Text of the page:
A Maltese restaurant outside Maltese shores is not a common sight. And there is a reason. The island is small and few Maltese chefs have ventured out of Malta to cook Maltese-style cuisine in their own restaurants. Many Maltese chefs have gone abroad to train but most return to work on the island.
It is even more unusual when that cuisine is replicated by a Belgian chef but there is a reason for this. Since 2011, Maarten Van Steen and Anna Vella Bardon have been serving Mediterranean style food with a Maltese twist at their restaurant Villa Bardon in Sluizeken, Gent.
“It was always our dream to open a restaurant and Gent was a great location. As a chef I studied in the Flemish city of Bruges and was classically trained. Then I went to Malta for two years, (my wife Anna is from Malta) and it was here that I got to know Maltese food and Mediterranean culture,” he tells Food and Wine Gazette.
He loved the freshness of the fish and the purity of the flavours. “There are things which I obviously miss when I am trying to recreate Maltese dishes. The fish is different. In Malta you get fish so fresh that it goes from the sea to your plate. I can still get good fish here but it is not the same as getting it fresh out of the sea. Even when you are at the seaside, in Belgium, the fish is different but when you are inland and the produce has to travel kilometres you do not get the same feeling,” Maarten says.
“In terms of produce, fresh fish, is the only thing that I miss from the time when I was living and working in Malta,” he tells me.
Do you feel any pressure to cook Maltese dishes, I ask him, especially given the fact that you are in a way representing Malta. “I think it is pretty cool to be the only restaurant of its kind in Belgium. It is special for us also because Anna is from Malta. I don’t feel pressure even when we get Maltese people, who mainly come from Brussels specifically to eat at our restaurant. It is great to be recreating Maltese dishes because that is unique,” he says.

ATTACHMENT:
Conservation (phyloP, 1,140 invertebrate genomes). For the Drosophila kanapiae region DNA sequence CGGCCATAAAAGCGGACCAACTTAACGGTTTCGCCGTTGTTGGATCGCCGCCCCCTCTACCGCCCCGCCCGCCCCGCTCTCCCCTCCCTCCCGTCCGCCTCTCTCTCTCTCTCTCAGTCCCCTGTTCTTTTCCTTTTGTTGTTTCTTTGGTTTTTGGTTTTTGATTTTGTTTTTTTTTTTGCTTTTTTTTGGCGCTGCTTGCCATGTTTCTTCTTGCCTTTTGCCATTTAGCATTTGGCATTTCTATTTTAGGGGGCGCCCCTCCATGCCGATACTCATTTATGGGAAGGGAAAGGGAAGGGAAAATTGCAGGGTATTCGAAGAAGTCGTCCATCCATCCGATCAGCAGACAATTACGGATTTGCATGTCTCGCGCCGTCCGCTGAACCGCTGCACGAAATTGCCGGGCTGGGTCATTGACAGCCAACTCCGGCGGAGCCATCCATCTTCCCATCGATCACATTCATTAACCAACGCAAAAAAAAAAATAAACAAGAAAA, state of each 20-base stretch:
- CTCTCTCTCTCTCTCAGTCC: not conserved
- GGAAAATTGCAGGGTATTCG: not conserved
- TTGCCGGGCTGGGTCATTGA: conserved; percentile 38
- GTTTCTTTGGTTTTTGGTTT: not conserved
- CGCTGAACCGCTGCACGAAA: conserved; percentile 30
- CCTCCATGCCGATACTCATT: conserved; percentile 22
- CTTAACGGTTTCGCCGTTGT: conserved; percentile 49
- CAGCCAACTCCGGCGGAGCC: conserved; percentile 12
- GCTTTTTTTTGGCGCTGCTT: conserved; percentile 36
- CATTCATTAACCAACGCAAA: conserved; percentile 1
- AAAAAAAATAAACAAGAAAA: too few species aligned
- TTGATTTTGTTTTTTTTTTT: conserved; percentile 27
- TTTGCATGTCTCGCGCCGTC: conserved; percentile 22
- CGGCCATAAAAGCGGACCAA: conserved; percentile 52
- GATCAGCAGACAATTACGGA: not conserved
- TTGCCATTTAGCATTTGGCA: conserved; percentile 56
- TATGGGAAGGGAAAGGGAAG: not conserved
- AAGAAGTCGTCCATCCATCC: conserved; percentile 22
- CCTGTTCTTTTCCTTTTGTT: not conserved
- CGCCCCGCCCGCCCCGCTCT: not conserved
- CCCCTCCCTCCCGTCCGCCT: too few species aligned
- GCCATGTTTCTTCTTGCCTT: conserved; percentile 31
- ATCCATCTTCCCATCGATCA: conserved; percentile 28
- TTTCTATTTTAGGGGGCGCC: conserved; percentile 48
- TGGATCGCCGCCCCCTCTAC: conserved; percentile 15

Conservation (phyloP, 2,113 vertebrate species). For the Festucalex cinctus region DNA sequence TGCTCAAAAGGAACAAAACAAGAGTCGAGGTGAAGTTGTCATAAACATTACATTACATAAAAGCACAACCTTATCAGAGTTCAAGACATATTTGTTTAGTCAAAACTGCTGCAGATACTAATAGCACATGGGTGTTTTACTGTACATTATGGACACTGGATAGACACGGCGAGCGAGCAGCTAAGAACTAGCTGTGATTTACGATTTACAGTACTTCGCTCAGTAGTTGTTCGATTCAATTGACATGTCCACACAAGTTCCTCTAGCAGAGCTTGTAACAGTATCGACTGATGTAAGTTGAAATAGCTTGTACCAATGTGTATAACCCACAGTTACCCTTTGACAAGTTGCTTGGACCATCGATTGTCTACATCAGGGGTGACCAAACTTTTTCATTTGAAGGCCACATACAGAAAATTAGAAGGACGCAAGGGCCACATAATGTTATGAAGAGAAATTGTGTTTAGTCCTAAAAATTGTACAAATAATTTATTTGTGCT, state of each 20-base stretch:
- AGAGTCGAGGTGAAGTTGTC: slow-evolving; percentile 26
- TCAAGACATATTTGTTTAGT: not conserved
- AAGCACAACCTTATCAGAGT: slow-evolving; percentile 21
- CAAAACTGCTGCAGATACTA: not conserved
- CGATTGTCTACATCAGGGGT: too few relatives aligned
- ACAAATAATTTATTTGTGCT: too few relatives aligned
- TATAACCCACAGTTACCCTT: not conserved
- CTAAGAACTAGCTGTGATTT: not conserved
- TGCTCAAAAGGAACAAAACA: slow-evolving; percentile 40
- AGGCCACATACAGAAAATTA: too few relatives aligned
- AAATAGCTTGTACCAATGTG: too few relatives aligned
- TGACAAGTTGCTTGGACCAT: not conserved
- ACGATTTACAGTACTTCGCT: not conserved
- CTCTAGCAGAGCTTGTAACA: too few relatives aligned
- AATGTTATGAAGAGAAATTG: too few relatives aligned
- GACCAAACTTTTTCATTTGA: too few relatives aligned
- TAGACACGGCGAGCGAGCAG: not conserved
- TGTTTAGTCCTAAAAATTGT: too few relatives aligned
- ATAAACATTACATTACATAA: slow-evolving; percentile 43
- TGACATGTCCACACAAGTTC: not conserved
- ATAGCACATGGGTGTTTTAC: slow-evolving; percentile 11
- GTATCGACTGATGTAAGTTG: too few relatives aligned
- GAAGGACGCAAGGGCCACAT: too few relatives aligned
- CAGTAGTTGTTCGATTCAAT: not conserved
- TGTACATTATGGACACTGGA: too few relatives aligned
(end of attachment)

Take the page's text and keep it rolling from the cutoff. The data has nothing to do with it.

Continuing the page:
I ask him whether Maltese cuisine, which can be rustic at times, works well in the restaurant. “Our style is home cooking. We try to recreate a home experience. We want people to feel relaxed at the restaurant. We like them to feel as if they have gone to a friend’s house and Maltese cuisine fits that style,” he said.
What is most important for Maarten is to ensure that the Maltese dishes are served well since they are representing Malta. “Our clients know that the restaurant is Maltese because Anna, who speaks Flemish, is front of house and explains to them when we are serving Maltese dishes. Our aim is to make sure that they get a good impression which makes them want to go and visit the island. In a way we are promoting Malta with our cooking,” he tells me.
Among the Maltese dishes he has served are bigilla, Maltese style rabbit, swordfish, bragioli (stuffed beef olives), stuffed courgettes, kapunata (a Maltese version of ratatouille) and even stuffed artichokes. At the restaurant, you are also likely to be served Maltese cheeselets known as gbejniet, Maltese wine as well as a Maltese soft-drink called Kinnie.
Maarten also makes his own Maltese sausage and wants to make his own cheese. “One of our forthcoming projects is to make our own ricotta which will enable us to recreate the Maltese cheeselets. I would also love to serve Maltese bread in our restaurant. We have tried to get our hands on a Maltese mother dough to make Maltese bread here but have not had any luck yet in Malta with a baker who would either give us or sell us his mother dough. But it is something we are working on and if we are lucky we will be able to serve Maltese bread.”
Is there a product that you have wanted to use but cannot find, I ask him. Maarten says he would love to be able to work with fresh lampuki (a typical Maltese fish also known as a dolphin fish). “I’ve tried to get it over to Belgium from Malta and have called fishmongers. It is possible to transport it but it is too expensive and would be counter-productive. It would not make sense to serve it in the restaurant because we want to sell food at a fair price,” he tells me.
I’ve also tried to make spaghetti with rizzi (sea urchins) but it is not the same as when you make it in Malta. “Here I am not able to find fresh sea-urchins and hence the dish can never be the same. In Malta, you buy the sea urchins fresh from the same day and they are not preserved. All you need is to toss it in the pasta and tastes of the sea. If I am not 100 per cent satisfied, I prefer not to serve something, ” Maarten said.
“My aim is to make good food. It does not need to be technical but it needs to be good. That is the most important criteria for me. I like food that is good that you want to eat it again and again. In a way it is simple food but delicious.”